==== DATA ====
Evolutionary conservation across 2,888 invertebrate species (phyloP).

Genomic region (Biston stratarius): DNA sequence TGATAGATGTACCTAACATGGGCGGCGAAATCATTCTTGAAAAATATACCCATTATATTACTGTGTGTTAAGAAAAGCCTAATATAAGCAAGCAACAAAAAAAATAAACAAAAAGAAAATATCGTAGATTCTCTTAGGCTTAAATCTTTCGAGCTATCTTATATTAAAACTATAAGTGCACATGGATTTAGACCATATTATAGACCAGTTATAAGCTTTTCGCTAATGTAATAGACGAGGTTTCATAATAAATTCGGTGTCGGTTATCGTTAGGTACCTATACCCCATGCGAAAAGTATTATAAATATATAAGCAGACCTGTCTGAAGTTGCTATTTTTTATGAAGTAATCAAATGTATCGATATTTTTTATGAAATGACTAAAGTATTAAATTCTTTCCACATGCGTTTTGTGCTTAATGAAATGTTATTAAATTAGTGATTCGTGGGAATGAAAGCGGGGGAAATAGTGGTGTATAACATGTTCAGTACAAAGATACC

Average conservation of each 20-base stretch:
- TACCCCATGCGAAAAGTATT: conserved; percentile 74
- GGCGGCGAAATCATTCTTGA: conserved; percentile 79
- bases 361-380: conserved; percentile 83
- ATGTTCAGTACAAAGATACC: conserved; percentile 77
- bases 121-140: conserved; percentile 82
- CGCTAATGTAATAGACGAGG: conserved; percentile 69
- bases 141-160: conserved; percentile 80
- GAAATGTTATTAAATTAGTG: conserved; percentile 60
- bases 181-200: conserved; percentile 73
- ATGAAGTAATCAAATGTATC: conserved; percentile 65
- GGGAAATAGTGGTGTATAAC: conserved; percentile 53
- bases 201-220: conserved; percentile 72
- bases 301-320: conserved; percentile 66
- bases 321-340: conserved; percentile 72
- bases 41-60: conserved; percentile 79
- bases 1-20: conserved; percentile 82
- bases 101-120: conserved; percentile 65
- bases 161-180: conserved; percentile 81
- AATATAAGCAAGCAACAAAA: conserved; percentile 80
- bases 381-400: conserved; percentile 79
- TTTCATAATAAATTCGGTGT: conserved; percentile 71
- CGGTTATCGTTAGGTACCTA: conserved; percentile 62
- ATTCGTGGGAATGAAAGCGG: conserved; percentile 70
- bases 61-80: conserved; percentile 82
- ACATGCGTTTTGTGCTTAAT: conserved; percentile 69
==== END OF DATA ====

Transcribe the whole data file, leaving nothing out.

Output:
Evolutionary conservation across 2,888 invertebrate species (phyloP).

Genomic region (Biston stratarius): DNA sequence TGATAGATGTACCTAACATGGGCGGCGAAATCATTCTTGAAAAATATACCCATTATATTACTGTGTGTTAAGAAAAGCCTAATATAAGCAAGCAACAAAAAAAATAAACAAAAAGAAAATATCGTAGATTCTCTTAGGCTTAAATCTTTCGAGCTATCTTATATTAAAACTATAAGTGCACATGGATTTAGACCATATTATAGACCAGTTATAAGCTTTTCGCTAATGTAATAGACGAGGTTTCATAATAAATTCGGTGTCGGTTATCGTTAGGTACCTATACCCCATGCGAAAAGTATTATAAATATATAAGCAGACCTGTCTGAAGTTGCTATTTTTTATGAAGTAATCAAATGTATCGATATTTTTTATGAAATGACTAAAGTATTAAATTCTTTCCACATGCGTTTTGTGCTTAATGAAATGTTATTAAATTAGTGATTCGTGGGAATGAAAGCGGGGGAAATAGTGGTGTATAACATGTTCAGTACAAAGATACC

Average conservation of each 20-base stretch:
- TACCCCATGCGAAAAGTATT: conserved; percentile 74
- GGCGGCGAAATCATTCTTGA: conserved; percentile 79
- bases 361-380: conserved; percentile 83
- ATGTTCAGTACAAAGATACC: conserved; percentile 77
- bases 121-140: conserved; percentile 82
- CGCTAATGTAATAGACGAGG: conserved; percentile 69
- bases 141-160: conserved; percentile 80
- GAAATGTTATTAAATTAGTG: conserved; percentile 60
- bases 181-200: conserved; percentile 73
- ATGAAGTAATCAAATGTATC: conserved; percentile 65
- GGGAAATAGTGGTGTATAAC: conserved; percentile 53
- bases 201-220: conserved; percentile 72
- bases 301-320: conserved; percentile 66
- bases 321-340: conserved; percentile 72
- bases 41-60: conserved; percentile 79
- bases 1-20: conserved; percentile 82
- bases 101-120: conserved; percentile 65
- bases 161-180: conserved; percentile 81
- AATATAAGCAAGCAACAAAA: conserved; percentile 80
- bases 381-400: conserved; percentile 79
- TTTCATAATAAATTCGGTGT: conserved; percentile 71
- CGGTTATCGTTAGGTACCTA: conserved; percentile 62
- ATTCGTGGGAATGAAAGCGG: conserved; percentile 70
- bases 61-80: conserved; percentile 82
- ACATGCGTTTTGTGCTTAAT: conserved; percentile 69